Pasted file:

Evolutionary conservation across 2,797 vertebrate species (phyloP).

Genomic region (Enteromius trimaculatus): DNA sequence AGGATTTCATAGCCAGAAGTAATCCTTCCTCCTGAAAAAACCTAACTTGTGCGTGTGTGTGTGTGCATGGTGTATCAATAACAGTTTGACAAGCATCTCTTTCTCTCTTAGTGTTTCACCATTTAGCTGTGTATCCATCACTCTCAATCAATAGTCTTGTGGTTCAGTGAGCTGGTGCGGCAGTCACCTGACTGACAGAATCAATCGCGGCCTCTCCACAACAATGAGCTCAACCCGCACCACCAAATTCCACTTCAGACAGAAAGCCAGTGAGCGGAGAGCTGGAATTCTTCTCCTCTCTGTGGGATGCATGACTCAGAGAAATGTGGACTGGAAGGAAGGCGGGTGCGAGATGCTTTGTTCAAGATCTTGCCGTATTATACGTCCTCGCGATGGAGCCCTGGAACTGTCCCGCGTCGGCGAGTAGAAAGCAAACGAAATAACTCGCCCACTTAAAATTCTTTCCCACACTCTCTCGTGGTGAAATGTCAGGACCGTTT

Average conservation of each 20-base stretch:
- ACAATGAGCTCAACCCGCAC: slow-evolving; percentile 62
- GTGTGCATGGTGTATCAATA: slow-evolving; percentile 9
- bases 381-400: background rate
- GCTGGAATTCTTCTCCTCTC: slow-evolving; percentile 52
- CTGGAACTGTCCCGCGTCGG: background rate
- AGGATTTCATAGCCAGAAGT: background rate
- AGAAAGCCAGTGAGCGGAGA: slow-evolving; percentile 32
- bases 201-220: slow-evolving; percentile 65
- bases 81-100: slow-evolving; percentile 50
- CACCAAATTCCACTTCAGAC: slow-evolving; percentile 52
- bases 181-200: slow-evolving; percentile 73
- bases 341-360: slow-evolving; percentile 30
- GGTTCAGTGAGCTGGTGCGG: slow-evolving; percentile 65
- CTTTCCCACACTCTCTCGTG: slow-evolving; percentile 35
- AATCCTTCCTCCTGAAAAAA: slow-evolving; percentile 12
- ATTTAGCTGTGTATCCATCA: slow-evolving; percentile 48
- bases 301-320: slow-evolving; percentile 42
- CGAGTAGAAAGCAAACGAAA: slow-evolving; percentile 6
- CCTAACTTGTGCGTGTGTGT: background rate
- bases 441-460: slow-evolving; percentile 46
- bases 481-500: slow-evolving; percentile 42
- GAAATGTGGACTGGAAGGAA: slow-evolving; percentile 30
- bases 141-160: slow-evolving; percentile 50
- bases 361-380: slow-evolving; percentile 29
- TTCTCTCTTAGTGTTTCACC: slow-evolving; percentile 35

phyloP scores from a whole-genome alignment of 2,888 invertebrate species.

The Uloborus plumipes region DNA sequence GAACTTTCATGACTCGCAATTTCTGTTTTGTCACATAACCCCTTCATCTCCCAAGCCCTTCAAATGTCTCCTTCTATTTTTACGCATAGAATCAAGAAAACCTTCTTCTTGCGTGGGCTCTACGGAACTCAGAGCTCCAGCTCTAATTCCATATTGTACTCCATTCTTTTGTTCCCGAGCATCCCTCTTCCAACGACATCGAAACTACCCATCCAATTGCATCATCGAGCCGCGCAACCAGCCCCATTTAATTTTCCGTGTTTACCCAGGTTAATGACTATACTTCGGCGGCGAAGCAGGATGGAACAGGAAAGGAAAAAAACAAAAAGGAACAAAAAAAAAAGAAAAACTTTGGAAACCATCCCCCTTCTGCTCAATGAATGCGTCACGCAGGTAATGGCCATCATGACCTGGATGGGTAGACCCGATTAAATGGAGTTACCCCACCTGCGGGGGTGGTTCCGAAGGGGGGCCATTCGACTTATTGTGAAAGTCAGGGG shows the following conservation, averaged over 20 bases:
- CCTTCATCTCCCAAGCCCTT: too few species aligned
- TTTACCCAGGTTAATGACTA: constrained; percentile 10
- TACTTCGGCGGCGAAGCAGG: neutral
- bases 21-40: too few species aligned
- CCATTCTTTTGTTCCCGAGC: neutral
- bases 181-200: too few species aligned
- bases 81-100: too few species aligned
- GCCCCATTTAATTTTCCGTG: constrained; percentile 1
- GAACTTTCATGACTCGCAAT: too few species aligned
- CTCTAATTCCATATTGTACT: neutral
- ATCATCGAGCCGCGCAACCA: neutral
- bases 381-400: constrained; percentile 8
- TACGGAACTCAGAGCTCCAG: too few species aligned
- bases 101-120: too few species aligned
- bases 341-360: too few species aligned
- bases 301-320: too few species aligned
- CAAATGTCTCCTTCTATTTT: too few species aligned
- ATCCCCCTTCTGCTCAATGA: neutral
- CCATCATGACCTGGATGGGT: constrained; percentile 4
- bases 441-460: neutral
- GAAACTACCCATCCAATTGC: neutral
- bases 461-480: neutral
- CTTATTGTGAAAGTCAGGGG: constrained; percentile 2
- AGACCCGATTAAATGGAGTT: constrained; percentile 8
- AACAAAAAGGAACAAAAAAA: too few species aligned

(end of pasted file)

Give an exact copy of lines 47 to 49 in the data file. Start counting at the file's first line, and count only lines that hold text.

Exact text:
- CAAATGTCTCCTTCTATTTT: too few species aligned
- ATCCCCCTTCTGCTCAATGA: neutral
- CCATCATGACCTGGATGGGT: constrained; percentile 4